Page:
The artist Christo wrapped an island in fabric.
Writer Tim Bryant created Armadillo Island.
It’s for people drawn to salty sunny breezy skies, warm sand, and blue seas stretching out as far as your imagination lets it go.
As a boy, Tim enjoyed South Carolina’s beaches, marshes, and seas but school and then work took him away.
He never forgot her old oaks and Spanish moss, coastal cottages with screened porches then sandy paths through dunes to the shore.
Once, on a cross country road trip, riding through very late on a warm dark night, he woke from a hard sleep. “I just knew I was in South Carolina,” he said. “I could feel the Low Country all around with her legends of hurricanes, pirates, the famous Swamp Fox, her fallen ruins of tabby, her white churches on small rises beside gravestones gray and brittle, her mysterious Gullah women weaving baskets from sweet grass, her roadside stands selling watermelons and boiled peanuts, her screened porches and sleeping dogs.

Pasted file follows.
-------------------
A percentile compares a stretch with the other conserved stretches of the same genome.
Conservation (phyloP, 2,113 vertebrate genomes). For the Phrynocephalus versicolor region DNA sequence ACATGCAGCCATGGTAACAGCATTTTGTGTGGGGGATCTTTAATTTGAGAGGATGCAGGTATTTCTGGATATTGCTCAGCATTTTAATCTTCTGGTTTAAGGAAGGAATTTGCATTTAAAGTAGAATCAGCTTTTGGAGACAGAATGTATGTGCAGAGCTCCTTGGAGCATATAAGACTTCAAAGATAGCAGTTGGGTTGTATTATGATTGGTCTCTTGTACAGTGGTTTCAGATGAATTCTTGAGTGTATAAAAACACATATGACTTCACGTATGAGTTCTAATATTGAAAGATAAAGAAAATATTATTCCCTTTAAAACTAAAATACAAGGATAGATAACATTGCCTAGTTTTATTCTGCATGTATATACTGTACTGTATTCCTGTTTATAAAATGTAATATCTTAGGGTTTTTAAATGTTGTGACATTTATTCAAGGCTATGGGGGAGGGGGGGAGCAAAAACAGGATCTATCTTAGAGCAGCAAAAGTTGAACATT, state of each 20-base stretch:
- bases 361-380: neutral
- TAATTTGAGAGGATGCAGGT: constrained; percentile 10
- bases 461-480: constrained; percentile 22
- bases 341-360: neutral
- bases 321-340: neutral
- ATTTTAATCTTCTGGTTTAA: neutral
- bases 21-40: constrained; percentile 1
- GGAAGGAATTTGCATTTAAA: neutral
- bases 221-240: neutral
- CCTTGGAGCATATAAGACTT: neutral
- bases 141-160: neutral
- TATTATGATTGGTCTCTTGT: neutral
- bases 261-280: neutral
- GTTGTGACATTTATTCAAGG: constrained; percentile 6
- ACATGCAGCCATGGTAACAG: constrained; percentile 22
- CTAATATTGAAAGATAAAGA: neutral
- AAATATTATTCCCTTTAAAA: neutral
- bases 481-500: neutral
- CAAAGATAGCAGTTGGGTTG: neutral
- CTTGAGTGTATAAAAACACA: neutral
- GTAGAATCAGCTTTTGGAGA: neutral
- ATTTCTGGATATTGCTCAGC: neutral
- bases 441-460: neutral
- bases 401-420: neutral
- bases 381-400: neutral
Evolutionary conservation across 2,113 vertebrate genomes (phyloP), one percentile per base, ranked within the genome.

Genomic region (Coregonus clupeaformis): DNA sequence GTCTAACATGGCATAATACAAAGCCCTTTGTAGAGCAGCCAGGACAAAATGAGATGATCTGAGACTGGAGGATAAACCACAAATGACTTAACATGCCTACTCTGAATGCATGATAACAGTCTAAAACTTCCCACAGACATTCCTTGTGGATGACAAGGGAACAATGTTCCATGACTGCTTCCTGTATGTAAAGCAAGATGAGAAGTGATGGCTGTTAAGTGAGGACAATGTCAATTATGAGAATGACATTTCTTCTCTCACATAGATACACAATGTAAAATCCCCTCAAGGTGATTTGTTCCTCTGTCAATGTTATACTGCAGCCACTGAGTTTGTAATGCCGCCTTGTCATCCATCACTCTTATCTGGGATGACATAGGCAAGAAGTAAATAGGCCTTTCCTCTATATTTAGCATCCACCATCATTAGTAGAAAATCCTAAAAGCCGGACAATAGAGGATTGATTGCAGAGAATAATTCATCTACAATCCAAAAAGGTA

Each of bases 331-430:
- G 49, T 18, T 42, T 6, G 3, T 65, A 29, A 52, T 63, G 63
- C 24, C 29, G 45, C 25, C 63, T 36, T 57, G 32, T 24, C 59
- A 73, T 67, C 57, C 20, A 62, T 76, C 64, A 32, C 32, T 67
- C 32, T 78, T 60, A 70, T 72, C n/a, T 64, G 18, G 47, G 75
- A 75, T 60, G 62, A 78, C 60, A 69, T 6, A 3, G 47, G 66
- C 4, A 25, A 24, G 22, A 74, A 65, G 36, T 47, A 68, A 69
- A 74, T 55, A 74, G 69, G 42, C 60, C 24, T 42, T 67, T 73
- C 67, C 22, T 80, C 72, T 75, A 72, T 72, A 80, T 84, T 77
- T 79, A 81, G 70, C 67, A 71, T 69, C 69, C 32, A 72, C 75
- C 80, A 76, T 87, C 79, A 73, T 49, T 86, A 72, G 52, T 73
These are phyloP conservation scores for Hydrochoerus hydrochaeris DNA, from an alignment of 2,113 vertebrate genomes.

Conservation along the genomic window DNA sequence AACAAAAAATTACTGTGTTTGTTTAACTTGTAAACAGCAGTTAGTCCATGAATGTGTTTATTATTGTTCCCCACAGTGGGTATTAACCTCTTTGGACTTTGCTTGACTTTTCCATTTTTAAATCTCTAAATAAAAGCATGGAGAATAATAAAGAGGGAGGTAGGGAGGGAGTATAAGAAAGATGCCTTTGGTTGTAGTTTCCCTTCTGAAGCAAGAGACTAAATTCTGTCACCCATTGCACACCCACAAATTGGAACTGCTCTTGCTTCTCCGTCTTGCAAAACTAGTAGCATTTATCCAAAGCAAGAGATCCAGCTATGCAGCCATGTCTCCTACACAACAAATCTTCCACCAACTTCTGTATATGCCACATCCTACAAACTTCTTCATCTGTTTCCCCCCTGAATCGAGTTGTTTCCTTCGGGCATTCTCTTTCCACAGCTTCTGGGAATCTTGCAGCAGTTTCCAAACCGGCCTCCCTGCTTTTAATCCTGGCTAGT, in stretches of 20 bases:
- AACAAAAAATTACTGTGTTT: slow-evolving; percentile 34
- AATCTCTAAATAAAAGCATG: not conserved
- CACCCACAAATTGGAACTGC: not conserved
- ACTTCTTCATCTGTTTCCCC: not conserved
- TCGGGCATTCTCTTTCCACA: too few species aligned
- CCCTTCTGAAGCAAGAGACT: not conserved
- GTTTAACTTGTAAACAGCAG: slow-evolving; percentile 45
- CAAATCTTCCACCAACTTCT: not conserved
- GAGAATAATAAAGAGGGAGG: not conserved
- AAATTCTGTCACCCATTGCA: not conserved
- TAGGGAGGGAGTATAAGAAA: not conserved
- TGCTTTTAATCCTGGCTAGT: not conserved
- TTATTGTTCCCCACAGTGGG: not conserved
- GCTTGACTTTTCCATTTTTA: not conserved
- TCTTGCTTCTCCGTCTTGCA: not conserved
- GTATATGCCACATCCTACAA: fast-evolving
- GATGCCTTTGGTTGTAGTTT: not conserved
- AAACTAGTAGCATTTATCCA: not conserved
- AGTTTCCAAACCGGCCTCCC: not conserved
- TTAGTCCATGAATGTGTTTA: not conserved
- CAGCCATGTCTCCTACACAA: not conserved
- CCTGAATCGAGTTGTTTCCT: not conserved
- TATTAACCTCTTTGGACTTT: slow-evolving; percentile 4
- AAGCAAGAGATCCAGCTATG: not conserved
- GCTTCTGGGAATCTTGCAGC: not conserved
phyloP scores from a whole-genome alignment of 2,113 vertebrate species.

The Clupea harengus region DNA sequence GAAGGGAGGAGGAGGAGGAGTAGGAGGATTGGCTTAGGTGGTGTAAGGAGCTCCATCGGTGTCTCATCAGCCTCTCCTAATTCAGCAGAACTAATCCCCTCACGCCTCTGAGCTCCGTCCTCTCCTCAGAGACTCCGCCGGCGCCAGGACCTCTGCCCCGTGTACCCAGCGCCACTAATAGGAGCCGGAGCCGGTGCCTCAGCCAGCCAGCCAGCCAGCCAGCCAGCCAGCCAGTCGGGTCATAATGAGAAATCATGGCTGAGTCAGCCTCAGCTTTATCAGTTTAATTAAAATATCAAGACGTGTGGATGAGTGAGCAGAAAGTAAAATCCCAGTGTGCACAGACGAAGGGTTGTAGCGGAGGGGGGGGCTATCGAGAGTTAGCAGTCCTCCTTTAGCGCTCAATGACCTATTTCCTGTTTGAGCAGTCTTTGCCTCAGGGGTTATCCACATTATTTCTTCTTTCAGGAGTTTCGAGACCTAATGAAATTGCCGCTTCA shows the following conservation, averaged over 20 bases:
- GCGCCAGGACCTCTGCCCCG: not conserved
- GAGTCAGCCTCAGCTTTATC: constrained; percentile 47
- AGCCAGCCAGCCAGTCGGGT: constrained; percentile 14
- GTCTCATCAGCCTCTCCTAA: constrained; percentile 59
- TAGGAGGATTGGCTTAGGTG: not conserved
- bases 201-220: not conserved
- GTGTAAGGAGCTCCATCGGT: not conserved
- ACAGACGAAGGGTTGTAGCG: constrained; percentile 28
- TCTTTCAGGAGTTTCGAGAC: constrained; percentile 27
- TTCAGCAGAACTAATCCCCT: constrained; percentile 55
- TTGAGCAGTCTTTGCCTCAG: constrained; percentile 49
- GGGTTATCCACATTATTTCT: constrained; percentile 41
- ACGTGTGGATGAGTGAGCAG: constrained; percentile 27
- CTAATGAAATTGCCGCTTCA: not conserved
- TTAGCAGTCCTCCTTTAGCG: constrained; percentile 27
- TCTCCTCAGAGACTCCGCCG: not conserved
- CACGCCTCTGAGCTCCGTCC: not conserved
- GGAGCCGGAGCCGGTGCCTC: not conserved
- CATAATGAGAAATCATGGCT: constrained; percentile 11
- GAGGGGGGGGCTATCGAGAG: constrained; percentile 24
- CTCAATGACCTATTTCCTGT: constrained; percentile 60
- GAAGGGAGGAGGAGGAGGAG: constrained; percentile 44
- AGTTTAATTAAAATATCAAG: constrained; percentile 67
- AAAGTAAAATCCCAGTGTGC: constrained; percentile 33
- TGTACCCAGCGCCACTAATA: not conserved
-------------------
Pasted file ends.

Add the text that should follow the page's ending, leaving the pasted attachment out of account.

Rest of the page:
He sold his sailboat, built a house, and laid out all his favorite things: a rickety beach bike, faded surfboards, piles of shells, primitive fish painted on scraps of wood. And books. Lots of them.
I missed it,” he continued. “But not until I returned from living other places did I fully understand that she was my home. And that the South was where the stories were waiting for me to write.”
Up on the top floor is the room with the steering wheel of a hundred-year-old yacht sunk by a storm. This is where he works on his novels—stories meant to raise more questions than they answer. He writes in the morning. In the afternoons, he tends a small vineyard and a few peach trees.
Tim comes visits Armadillo Island almost every day—bringing you things you might like: Products such as sunglasses, soaps, hammocks, and candles but also bits of news, essays, book reviews, recipes, and the other jetsam and flotsam of a writer/farmer’s quiet, satisfying life.
For more information about Tim Bryant, click here.